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To Your Good Health: Help For Persistent Carpal Tunnel Syndrome

Dear Dr. Roach: In August 2013, I had surgery on my right wrist for carpal tunnel syndrome. The numbness in my fingers has not changed. Now I’m faced with the same problem in my left hand. I’m going to forget surgery, seeing as it wasn’t successful in my right hand.

I decided to go to an acupuncturist for laser treatments. I also had a cortisone shot. Neither of these has helped. Do you know of a solution for my problem? — P.M.

Answer: Carpal tunnel syndrome is caused by compression on the median nerve, as it runs down the arm through a “tunnel” of bone and connective tissue deep in the wrist. It may cause pain, numbness and weakness of the wrist and hand. The thumb and middle three fingers are most often affected. In advanced cases, the hand muscles may become atrophied. The sooner the pressure on the nerve is relieved, the more likely there will not be permanent nerve damage.

It sounds to me like the first surgery was not done soon enough to prevent damage. If that’s the case, then surgery on your left hand, done sooner after the onset of symptoms, might prevent the long-term numbness present in your right hand. However, it’s possible that the diagnosis was wrong or that the surgery might not have been effective, even if done promptly.

At least one study of needle acupuncture showed that it is as effective as a cortisone injection. This study excluded people who already had fixed numbness in the fingers, who are less likely to be helped by any treatment. I have not found any evidence that laser treatment is effective.

My advice is to first be sure of the diagnosis. An EMG test is a study of nerve function, which can confirm the diagnosis and may be able to predict how much damage there is and provide guidance on treatment. If damage is not too severe, other treatments, such as splinting, medication, yoga or ultrasound may be helpful. If advanced, surgery done quickly still may be your best bet.

Dear Dr. Roach: My husband might have an ear condition called cholesteatoma. He had a CT scan, and the specialist recommended an MRI. The specialist is not sure if it is cholesteatoma or fluid, and cannot proceed without an MRI, which my husband does not want to do. What are the consequences of not doing anything? He no longer has pain and feels it has gotten better. He already has permanent ear damage and cannot hear without hearing aids. He is 78 years old. — B.M.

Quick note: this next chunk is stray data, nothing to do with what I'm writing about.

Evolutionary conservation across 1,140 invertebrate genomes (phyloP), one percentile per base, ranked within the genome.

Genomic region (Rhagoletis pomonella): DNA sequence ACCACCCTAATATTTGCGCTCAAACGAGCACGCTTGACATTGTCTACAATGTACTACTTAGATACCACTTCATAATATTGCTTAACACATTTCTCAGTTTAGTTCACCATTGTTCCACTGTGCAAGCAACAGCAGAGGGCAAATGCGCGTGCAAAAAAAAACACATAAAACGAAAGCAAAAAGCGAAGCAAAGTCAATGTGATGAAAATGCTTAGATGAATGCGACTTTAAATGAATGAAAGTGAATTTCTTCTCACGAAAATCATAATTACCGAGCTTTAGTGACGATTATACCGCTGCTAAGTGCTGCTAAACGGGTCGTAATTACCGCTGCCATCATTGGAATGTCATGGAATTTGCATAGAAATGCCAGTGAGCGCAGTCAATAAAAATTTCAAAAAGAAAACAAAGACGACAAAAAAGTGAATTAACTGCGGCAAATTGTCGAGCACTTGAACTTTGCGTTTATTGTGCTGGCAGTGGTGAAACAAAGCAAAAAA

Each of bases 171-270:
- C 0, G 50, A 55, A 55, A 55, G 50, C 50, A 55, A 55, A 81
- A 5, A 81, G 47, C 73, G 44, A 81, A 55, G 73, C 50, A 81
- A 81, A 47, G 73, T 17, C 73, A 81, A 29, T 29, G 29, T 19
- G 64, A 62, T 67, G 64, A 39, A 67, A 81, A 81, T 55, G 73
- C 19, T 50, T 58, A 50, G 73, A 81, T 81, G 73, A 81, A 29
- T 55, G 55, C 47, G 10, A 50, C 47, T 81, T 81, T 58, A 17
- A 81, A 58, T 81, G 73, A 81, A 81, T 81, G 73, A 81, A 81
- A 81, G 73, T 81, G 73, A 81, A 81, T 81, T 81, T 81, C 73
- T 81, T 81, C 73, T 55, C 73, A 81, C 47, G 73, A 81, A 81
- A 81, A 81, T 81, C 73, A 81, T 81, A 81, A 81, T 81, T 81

Answer: Cholesteatomas (koe-les-tee-a-TOH-mahs) are cysts of the tympanic membrane (eardrum), which fill up with keratin, the major protein of the skin. They aren’t strictly tumors, but they behave like tumors, as they can progressively grow and even erode important structures, like the bones of the middle ear, and even grow through the bone into the brain. Very rarely, this can cause infection and abscess in the brain.

Because of the possibility of serious complications, it is important to make the diagnosis. Most commonly, an ENT doctor is able to make the diagnosis during an exam after a careful cleaning of the area. Sometimes the diagnosis is in doubt. Other possibilities do include cancer of the nose and throat, and infection.

I’m not sure why your husband doesn’t want to proceed with MRI, but I would recommend doing so. Getting a second opinion also is a reasonable option.

Once the condition is correctly diagnosed, then the proper treatment can be decided upon. Most cholesteatomas need surgery in order to be completely removed and to prevent further destruction of tissue.

Dr. Roach regrets that he is unable to answer individual letters, but will incorporate them in the column whenever possible. Readers may email questions to ToYourGoodHealth@med.cornell.edu or request an order form of available health newsletters at P.O. Box 536475, Orlando, FL 32853-6475. Health newsletters may be ordered from www.rbmamall.com.